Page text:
“We look forward to carefully vetting the details of his draft and engaging in a collaborative process to develop a solution,” Dodd said in a statement. “My ultimate focus remains on protecting ratepayers from undue costs, ensuring victims are compensated and on improving safety for all Californians.”
Newsom wants the legislation passed by July 12 — the final day before state lawmakers take a month-long summer recess.
The governor has been quick to scold PG&E over its safety record and other issues and has spoken out against making ratepayers swallow the wildfire damages the utility caused. Yet he also wants to get PG&E back on its feet.
His plan also aims to keep Wall Street’s credit agencies from downgrading Edison and SDG&E to junk-bond status. If the companies reach junk status, they would have extreme difficulty borrowing and might be driven into bankruptcy along with PG&E. Experts warn this would expose the state to billions of dollars in wildfire costs.
In April, Newsom floated the possibility of rewriting the controversial legal doctrine known as “inverse condemnation,” which puts utilities on the hook for fires caused by their equipment, even if they managed the equipment properly. But he and key legislative leaders signaled last month that they weren’t ready to go that far.
“We’re not going to go down that road this year or next year,” Dodd said earlier this week.
A coalition of wildfire victims called Up from the Ashes, which represents residents from across Northern California and has been consulting with Newsom’s advisers, hailed the proposal as “a plan we can back.”
“It’s complicated and politically difficult, but Newsom’s come out with a proposal for future victims,” said the coalition’s leader, Patrick McCallum, a lobbyist who lost his home in the 2017 Tubbs Fire. “Yes, we’d like to include some funds for 2017-2018 victims and 2015 Butte Fire victims. But we’re going to strongly support this package while continuing to look for solutions for these victims.”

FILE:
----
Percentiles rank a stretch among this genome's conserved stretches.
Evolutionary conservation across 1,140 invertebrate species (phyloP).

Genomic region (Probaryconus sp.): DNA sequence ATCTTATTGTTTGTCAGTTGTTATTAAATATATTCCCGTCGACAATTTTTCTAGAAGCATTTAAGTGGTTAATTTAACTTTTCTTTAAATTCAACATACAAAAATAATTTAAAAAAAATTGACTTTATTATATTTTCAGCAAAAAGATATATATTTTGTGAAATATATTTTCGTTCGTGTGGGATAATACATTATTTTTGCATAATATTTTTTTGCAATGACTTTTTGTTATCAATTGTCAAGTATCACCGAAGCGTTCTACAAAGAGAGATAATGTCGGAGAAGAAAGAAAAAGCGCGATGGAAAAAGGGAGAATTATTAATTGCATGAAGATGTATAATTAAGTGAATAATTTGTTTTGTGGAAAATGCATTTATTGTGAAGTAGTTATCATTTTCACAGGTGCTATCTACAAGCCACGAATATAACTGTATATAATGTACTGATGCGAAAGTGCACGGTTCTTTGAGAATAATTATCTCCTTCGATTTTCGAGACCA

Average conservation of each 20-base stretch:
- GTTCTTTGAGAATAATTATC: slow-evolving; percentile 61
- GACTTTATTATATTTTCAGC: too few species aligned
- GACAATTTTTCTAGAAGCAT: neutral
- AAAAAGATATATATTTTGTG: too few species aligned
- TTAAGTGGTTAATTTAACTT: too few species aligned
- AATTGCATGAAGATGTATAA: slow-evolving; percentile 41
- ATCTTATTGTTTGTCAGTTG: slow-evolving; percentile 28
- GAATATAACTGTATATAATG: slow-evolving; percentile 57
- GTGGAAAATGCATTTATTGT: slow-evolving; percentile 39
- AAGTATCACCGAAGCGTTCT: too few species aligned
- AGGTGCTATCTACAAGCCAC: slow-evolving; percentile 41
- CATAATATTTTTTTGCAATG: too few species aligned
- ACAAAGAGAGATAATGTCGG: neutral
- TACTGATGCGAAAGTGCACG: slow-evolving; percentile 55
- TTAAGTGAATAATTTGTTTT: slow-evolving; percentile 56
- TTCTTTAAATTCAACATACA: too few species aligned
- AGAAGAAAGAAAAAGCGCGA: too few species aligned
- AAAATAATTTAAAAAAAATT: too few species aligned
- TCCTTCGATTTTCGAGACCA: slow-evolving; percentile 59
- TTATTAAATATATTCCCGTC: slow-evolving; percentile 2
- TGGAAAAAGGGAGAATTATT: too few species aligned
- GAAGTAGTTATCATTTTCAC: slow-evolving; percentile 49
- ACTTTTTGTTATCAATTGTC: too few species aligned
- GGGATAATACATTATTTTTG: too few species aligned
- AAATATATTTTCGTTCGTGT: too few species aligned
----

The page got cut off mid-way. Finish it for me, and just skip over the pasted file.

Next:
Yet Mike Danko, a Bay Area lawyer representing wildfire victims, said he isn’t convinced PG&E will try to pay victims in full. He cited a story by Bloomberg on Friday that said the utility is considering submitting a bankruptcy plan that would offer $14 billion to victims of past fires — about half what PG&E had estimated is owed.
“That wouldn’t cut it,” Danko said.
At the center of Newsom’s plan is a $21 billion insurance fund to pay claims to victims of future wildfires that are caused by faulty utility equipment.
The state would loan the fund $2 billion to get it started, but then withdraw its money as the utilities put in their dollars. Half the money would come from PG&E, Edison and SDG&E’s shareholders. The other half would come from their ratepayers, although their rates wouldn’t actually go up. Rather, the money would come from an existing surcharge included on customers’ current monthly bills — roughly $2.50 a month.
California imposed the surcharge when the state Department of Water Resources began buying electricity on behalf of the three utilities during the 2001 energy crisis. The charge was scheduled to expire next year, but instead it would be extended through 2035.
Consumer advocate Mark Toney, of The Utility Reform Network in San Francisco, complained that the charge should be taken off ratepayer bills next year, as promised. Customers already get billed for the money utilities spend to reduce fire risk, he said.
“Ratepayers are paying 100 percent for wildfire mitigation ... billions for tree trimming, system hardening,” Toney said.